The carnage and crucible of WW1 didn’t end in 1918, but the gruesome genocide continued. The Greeks and Turks fought for centuries before then, and have continued since. No wonder.
By Mark D. Harris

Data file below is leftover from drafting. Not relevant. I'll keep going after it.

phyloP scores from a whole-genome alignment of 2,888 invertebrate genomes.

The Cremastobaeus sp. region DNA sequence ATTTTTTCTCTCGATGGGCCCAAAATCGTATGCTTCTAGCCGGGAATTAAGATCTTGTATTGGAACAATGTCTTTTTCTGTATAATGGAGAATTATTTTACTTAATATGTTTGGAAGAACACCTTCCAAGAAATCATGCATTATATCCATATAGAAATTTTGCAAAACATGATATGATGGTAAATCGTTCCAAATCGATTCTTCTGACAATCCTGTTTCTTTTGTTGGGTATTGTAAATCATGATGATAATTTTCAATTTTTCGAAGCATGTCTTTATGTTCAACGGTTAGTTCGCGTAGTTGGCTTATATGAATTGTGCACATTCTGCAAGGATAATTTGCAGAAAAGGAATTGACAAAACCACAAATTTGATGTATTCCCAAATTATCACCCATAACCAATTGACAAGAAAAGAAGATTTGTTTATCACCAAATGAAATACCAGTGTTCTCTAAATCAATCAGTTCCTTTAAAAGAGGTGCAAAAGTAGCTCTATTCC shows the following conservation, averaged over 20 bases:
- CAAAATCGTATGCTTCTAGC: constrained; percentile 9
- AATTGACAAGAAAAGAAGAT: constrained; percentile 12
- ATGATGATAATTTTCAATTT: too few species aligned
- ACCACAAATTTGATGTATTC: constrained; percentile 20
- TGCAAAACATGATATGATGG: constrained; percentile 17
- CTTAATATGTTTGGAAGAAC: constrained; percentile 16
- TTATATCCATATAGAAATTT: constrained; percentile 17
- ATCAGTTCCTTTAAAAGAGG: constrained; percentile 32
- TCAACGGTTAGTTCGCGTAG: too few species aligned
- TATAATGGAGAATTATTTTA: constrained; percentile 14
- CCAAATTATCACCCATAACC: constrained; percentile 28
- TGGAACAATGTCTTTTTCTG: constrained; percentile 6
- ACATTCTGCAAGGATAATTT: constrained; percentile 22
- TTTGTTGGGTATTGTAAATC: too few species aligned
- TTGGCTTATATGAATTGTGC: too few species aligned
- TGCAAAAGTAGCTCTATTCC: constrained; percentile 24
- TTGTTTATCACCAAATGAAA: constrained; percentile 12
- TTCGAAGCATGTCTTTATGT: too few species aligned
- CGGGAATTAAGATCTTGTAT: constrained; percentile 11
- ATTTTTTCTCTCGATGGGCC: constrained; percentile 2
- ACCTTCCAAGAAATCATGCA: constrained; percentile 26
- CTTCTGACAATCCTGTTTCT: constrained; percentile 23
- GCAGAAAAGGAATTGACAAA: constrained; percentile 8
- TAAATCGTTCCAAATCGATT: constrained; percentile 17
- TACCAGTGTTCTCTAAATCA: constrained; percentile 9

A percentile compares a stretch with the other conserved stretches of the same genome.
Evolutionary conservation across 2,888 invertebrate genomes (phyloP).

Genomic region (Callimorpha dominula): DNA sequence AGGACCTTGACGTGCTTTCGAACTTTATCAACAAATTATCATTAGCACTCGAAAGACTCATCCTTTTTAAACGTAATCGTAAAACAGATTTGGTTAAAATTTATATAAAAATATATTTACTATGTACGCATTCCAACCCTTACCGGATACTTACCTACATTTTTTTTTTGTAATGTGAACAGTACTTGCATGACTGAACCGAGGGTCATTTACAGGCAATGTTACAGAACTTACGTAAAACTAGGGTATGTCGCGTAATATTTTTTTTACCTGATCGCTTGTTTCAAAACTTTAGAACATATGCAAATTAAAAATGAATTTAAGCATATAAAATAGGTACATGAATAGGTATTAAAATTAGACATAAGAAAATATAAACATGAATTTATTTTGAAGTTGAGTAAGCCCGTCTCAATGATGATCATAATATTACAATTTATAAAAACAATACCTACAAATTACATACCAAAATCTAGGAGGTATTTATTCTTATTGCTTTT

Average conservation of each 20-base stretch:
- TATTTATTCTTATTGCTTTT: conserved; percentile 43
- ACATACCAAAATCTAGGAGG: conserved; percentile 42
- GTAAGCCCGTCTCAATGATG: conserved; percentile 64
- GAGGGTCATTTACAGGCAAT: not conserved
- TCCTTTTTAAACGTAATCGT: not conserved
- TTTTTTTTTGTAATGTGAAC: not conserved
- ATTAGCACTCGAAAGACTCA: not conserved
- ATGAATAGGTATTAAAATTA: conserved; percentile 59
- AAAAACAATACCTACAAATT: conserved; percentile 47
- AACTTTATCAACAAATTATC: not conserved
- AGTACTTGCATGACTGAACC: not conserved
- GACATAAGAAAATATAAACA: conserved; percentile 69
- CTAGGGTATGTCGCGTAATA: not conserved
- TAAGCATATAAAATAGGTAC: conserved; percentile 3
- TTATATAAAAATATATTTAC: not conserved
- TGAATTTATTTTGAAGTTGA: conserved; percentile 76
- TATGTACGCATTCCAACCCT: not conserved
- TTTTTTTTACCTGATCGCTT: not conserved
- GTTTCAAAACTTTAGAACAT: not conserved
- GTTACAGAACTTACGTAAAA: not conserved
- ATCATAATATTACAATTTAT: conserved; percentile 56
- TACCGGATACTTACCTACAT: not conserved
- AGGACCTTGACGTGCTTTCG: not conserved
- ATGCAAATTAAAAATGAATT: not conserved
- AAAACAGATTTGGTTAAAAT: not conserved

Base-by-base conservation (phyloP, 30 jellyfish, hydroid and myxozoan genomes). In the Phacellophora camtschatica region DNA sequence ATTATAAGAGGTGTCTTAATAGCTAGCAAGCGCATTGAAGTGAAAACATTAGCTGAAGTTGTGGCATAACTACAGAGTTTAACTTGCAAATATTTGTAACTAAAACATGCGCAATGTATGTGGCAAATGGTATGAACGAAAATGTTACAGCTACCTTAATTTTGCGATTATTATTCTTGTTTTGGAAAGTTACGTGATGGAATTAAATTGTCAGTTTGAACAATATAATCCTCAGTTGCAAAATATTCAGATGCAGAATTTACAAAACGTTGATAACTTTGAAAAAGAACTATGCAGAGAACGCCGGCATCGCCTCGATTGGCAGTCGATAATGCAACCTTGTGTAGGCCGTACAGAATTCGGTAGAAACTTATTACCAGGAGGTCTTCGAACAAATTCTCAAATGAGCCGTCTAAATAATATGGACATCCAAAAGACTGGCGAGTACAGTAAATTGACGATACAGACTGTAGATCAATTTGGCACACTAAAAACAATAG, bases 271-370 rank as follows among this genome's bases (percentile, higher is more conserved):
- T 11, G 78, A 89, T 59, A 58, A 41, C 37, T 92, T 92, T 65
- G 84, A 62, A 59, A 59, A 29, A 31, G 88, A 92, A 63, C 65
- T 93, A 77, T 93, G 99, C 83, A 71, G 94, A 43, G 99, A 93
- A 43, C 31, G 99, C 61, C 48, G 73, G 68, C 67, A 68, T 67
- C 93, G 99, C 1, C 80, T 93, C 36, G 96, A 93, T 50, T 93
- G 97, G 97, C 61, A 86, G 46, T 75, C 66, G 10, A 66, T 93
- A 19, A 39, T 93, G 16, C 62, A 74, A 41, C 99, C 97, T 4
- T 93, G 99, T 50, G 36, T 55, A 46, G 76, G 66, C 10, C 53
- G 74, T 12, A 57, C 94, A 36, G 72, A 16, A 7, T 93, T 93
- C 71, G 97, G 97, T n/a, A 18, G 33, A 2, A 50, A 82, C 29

World War I had been a catastrophe for the Ottoman Empire. Siding with the Central Powers, including Germany, Austria-Hungary, and Bulgaria, Sultan Mehmed V Rashād (The True Path Follower) fought the Serbians, Rumanians, Russians, British, French, Arabs, and others. The Turks enjoyed some early successes, notably at Gallipoli (1915) and Kut (1916). Such victories emboldened radicals in the government to attack their traditional enemies, the Armenians, and in this genocide 1.5 million Armenian Christians perished. The tide of war turned against the Ottomans, as it did against all of the Central Powers, and ultimately the strategically encircled Turks lost their empire and their political system. An estimated 5 million Turks died, the sultanate ceased to exist, and Mustafa Kemal, later known as the Father of the Turks (Ataturk), rose to prominence.